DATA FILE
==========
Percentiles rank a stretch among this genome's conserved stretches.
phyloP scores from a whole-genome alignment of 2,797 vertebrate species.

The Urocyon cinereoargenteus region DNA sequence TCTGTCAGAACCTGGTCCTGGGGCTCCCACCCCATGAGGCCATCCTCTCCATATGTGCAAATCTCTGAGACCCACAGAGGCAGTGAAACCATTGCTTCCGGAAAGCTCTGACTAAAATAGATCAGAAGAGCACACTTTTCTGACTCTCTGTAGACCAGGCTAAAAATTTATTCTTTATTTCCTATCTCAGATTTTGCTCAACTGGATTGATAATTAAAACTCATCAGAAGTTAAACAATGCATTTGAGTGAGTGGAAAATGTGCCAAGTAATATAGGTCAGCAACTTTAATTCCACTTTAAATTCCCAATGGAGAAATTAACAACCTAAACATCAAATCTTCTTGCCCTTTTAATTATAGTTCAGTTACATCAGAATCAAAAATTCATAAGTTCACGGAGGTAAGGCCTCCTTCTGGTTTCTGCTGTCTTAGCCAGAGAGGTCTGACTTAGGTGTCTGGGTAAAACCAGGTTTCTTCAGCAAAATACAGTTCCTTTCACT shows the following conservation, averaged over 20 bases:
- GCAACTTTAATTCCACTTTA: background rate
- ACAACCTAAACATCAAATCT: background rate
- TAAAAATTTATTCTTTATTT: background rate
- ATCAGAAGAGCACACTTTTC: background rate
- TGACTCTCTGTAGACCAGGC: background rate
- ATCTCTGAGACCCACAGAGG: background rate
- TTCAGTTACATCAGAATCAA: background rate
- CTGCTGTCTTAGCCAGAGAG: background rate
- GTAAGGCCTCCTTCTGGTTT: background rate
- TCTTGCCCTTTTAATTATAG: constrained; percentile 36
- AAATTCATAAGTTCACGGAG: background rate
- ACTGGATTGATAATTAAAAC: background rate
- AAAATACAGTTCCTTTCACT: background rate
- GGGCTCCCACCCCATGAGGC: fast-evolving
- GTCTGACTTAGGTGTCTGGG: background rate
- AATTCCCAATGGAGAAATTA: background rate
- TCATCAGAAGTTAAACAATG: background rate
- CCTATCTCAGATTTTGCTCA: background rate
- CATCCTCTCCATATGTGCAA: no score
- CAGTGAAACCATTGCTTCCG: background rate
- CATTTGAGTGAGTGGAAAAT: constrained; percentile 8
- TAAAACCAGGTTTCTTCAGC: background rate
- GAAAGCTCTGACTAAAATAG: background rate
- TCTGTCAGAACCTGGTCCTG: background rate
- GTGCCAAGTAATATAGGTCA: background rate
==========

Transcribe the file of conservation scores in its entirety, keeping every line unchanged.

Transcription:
Percentiles rank a stretch among this genome's conserved stretches.
phyloP scores from a whole-genome alignment of 2,797 vertebrate species.

The Urocyon cinereoargenteus region DNA sequence TCTGTCAGAACCTGGTCCTGGGGCTCCCACCCCATGAGGCCATCCTCTCCATATGTGCAAATCTCTGAGACCCACAGAGGCAGTGAAACCATTGCTTCCGGAAAGCTCTGACTAAAATAGATCAGAAGAGCACACTTTTCTGACTCTCTGTAGACCAGGCTAAAAATTTATTCTTTATTTCCTATCTCAGATTTTGCTCAACTGGATTGATAATTAAAACTCATCAGAAGTTAAACAATGCATTTGAGTGAGTGGAAAATGTGCCAAGTAATATAGGTCAGCAACTTTAATTCCACTTTAAATTCCCAATGGAGAAATTAACAACCTAAACATCAAATCTTCTTGCCCTTTTAATTATAGTTCAGTTACATCAGAATCAAAAATTCATAAGTTCACGGAGGTAAGGCCTCCTTCTGGTTTCTGCTGTCTTAGCCAGAGAGGTCTGACTTAGGTGTCTGGGTAAAACCAGGTTTCTTCAGCAAAATACAGTTCCTTTCACT shows the following conservation, averaged over 20 bases:
- GCAACTTTAATTCCACTTTA: background rate
- ACAACCTAAACATCAAATCT: background rate
- TAAAAATTTATTCTTTATTT: background rate
- ATCAGAAGAGCACACTTTTC: background rate
- TGACTCTCTGTAGACCAGGC: background rate
- ATCTCTGAGACCCACAGAGG: background rate
- TTCAGTTACATCAGAATCAA: background rate
- CTGCTGTCTTAGCCAGAGAG: background rate
- GTAAGGCCTCCTTCTGGTTT: background rate
- TCTTGCCCTTTTAATTATAG: constrained; percentile 36
- AAATTCATAAGTTCACGGAG: background rate
- ACTGGATTGATAATTAAAAC: background rate
- AAAATACAGTTCCTTTCACT: background rate
- GGGCTCCCACCCCATGAGGC: fast-evolving
- GTCTGACTTAGGTGTCTGGG: background rate
- AATTCCCAATGGAGAAATTA: background rate
- TCATCAGAAGTTAAACAATG: background rate
- CCTATCTCAGATTTTGCTCA: background rate
- CATCCTCTCCATATGTGCAA: no score
- CAGTGAAACCATTGCTTCCG: background rate
- CATTTGAGTGAGTGGAAAAT: constrained; percentile 8
- TAAAACCAGGTTTCTTCAGC: background rate
- GAAAGCTCTGACTAAAATAG: background rate
- TCTGTCAGAACCTGGTCCTG: background rate
- GTGCCAAGTAATATAGGTCA: background rate